The Infrastructure of Retail Technology
We’ve been thinking, talking and writing about retail technology for a while now. Over the past two years, we’ve seen it grow into an extremely robust industry. One subject that we haven’t yet explored is the infrastructure that is now in place; it supports retail technology and all it can do is truly fascinating. As we’ve seen more and more of these support systems and connection points crop up, we thought it worth sharing a few.
- Crowdfunding for Enterprise Companies
- Indiegogo ran their first enterprise campaign on their crowdfunding platform about a year ago, and it was a huge success. GE was able to test out a new idea they had: a nugget ice machine. It raised so much money so quickly that Indiegogo has since set aside a whole sector of their business for enterprise campaigns. In this way, crowdfunding is like the next generation of social media engagement for enterprise companies. They are able to immediately reach an audience before putting in massive amounts of time and money for R&D, validate their idea, get realtime feedback, and the crowdfunding model essentially guarantees that customers will put their money where their mouth is, as opposed to potentially empty “likes” and “favorites” on social media.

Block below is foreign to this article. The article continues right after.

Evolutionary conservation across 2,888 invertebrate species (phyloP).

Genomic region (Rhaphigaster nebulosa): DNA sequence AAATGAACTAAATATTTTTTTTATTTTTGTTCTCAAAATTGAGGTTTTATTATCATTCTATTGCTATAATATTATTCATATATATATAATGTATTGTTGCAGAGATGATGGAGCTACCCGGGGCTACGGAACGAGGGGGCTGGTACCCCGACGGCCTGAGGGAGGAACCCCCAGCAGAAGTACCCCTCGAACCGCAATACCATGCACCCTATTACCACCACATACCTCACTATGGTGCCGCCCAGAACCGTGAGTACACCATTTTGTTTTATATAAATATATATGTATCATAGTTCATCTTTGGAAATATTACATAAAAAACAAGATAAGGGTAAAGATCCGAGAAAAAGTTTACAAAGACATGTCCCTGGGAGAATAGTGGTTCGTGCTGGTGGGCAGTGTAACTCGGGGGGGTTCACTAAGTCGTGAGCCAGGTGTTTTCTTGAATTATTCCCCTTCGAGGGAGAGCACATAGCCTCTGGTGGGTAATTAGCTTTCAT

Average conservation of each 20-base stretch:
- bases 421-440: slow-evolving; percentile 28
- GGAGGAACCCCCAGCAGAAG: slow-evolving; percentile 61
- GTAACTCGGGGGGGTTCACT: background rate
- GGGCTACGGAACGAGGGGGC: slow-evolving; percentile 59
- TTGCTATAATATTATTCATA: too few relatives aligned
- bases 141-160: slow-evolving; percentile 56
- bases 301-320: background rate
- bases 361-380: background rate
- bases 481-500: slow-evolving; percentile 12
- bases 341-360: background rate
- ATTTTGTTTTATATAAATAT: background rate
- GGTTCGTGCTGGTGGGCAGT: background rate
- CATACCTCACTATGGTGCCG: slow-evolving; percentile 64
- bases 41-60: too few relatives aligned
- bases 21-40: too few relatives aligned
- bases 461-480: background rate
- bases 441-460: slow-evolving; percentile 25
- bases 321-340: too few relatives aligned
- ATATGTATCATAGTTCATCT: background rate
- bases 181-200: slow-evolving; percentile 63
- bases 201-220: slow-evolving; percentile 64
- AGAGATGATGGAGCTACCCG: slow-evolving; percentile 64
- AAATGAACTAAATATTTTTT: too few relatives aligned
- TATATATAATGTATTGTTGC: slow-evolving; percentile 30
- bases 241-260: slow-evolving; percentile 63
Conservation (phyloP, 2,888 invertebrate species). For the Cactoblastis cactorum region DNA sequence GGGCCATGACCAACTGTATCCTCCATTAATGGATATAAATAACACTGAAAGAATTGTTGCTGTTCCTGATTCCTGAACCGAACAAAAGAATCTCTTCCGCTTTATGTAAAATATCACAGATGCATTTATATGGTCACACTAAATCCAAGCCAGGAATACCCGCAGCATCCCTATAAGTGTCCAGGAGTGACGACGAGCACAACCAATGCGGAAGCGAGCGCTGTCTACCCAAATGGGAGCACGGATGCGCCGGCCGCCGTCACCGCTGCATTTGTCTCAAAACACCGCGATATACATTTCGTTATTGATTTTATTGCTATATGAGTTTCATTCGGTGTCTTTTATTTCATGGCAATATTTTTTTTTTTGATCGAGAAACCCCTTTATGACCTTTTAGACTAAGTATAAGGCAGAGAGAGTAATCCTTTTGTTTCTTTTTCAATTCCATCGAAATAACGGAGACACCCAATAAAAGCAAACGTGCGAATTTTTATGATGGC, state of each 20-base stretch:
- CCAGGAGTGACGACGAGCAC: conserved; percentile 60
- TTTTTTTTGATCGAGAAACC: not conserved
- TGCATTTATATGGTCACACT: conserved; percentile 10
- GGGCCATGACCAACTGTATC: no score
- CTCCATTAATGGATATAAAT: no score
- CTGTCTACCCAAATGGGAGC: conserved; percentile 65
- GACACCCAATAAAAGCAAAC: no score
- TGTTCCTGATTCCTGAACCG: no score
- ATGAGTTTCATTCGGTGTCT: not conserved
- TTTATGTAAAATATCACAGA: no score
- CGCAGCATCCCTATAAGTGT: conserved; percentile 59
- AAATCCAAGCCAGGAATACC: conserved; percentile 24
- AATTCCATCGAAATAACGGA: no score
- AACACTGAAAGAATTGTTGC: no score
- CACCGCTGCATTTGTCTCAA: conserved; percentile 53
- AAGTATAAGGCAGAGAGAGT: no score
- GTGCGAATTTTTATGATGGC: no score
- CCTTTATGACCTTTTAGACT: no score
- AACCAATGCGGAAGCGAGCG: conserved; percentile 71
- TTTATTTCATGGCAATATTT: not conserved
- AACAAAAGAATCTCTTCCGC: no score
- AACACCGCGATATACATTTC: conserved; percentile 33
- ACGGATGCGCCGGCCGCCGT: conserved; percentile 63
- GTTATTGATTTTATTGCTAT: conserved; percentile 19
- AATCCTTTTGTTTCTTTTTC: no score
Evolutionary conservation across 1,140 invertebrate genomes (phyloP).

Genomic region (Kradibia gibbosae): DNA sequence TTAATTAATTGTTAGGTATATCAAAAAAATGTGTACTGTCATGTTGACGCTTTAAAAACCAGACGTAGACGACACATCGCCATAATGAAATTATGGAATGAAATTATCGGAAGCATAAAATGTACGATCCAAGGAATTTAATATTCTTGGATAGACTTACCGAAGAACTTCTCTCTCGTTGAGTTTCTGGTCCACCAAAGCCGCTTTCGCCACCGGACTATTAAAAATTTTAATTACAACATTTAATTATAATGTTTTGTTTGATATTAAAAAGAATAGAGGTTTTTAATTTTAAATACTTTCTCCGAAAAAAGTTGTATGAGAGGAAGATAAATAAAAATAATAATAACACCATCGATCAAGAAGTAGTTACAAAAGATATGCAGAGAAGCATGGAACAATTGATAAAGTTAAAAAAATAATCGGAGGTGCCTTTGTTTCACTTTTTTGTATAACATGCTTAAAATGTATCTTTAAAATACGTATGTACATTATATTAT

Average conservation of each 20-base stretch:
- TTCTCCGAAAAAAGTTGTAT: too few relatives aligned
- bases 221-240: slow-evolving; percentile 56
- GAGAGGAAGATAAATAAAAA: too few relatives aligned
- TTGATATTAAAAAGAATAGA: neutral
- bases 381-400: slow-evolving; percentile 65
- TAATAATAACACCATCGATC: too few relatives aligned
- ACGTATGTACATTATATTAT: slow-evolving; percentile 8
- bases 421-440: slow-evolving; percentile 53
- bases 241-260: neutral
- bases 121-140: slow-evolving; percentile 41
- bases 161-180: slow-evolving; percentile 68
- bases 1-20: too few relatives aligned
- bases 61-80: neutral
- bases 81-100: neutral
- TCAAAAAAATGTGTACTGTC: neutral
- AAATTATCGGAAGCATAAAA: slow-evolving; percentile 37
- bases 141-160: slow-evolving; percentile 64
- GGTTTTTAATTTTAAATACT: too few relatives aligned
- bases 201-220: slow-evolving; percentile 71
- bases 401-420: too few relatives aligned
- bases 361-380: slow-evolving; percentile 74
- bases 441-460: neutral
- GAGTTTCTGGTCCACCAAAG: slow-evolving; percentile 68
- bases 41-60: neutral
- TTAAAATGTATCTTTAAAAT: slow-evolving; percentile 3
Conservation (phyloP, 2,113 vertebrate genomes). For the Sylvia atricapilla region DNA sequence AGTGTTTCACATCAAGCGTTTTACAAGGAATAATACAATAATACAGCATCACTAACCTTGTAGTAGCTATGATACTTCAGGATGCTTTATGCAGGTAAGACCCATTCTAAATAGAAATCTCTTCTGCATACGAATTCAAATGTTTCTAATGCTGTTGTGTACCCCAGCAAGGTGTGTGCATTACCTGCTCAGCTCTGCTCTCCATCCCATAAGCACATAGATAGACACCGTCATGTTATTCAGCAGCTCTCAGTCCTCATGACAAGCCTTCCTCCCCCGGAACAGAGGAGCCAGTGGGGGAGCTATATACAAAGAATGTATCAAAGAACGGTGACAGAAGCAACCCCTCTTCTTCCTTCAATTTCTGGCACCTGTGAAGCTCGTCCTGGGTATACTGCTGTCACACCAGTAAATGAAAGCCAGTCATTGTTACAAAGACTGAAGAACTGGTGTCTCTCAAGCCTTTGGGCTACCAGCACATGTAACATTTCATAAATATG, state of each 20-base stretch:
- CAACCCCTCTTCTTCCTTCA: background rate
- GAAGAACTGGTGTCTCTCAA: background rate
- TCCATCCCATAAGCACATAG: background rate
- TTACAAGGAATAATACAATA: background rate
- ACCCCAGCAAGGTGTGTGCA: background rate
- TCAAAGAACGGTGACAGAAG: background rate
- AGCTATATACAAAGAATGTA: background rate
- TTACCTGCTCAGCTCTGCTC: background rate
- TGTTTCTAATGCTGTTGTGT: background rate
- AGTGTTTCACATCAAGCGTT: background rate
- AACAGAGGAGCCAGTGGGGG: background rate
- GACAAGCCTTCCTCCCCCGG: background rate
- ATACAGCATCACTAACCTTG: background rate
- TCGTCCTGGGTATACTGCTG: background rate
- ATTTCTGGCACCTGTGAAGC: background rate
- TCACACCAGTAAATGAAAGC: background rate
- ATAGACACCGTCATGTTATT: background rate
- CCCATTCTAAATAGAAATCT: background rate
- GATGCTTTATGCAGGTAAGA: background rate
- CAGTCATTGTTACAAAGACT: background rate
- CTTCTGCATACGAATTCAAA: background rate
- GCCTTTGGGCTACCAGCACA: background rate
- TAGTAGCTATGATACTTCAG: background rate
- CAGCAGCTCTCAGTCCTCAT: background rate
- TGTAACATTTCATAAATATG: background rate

- Retail Technology Incubators
- If you look at AngelList, there are currently 40 incubators that consider themselves dedicated to retail technology. TechStars’ program, in concert with Target’s retail tech initiative is one of the most interesting and innovative. Target, one of the largest retailers in the world, has decided that it needs to stay ahead of the curve and is investing heavily in any sort of new technology that can give them an edge, whether in-store or behind-the-scenes.
- Connecting Large and Small
- Sites liked Partnered and CrowdCompanies have seen the rise in retail technology for a while, and like Indiegogo, see how enterprise companies and tech startups can benefit by working together. These two places specifically focus on connecting large and small companies in order to enable established larger businesses with technology, and allow startups to get a leg up by landing an enterprise deal.
With all this supporting infrastructure in place for the retail tech industry, we see a clear way for the circle of product development and retail to succeed and flourish in the next decade. Soon, with the help of all these initiatives and networks, a new industry standard will be established.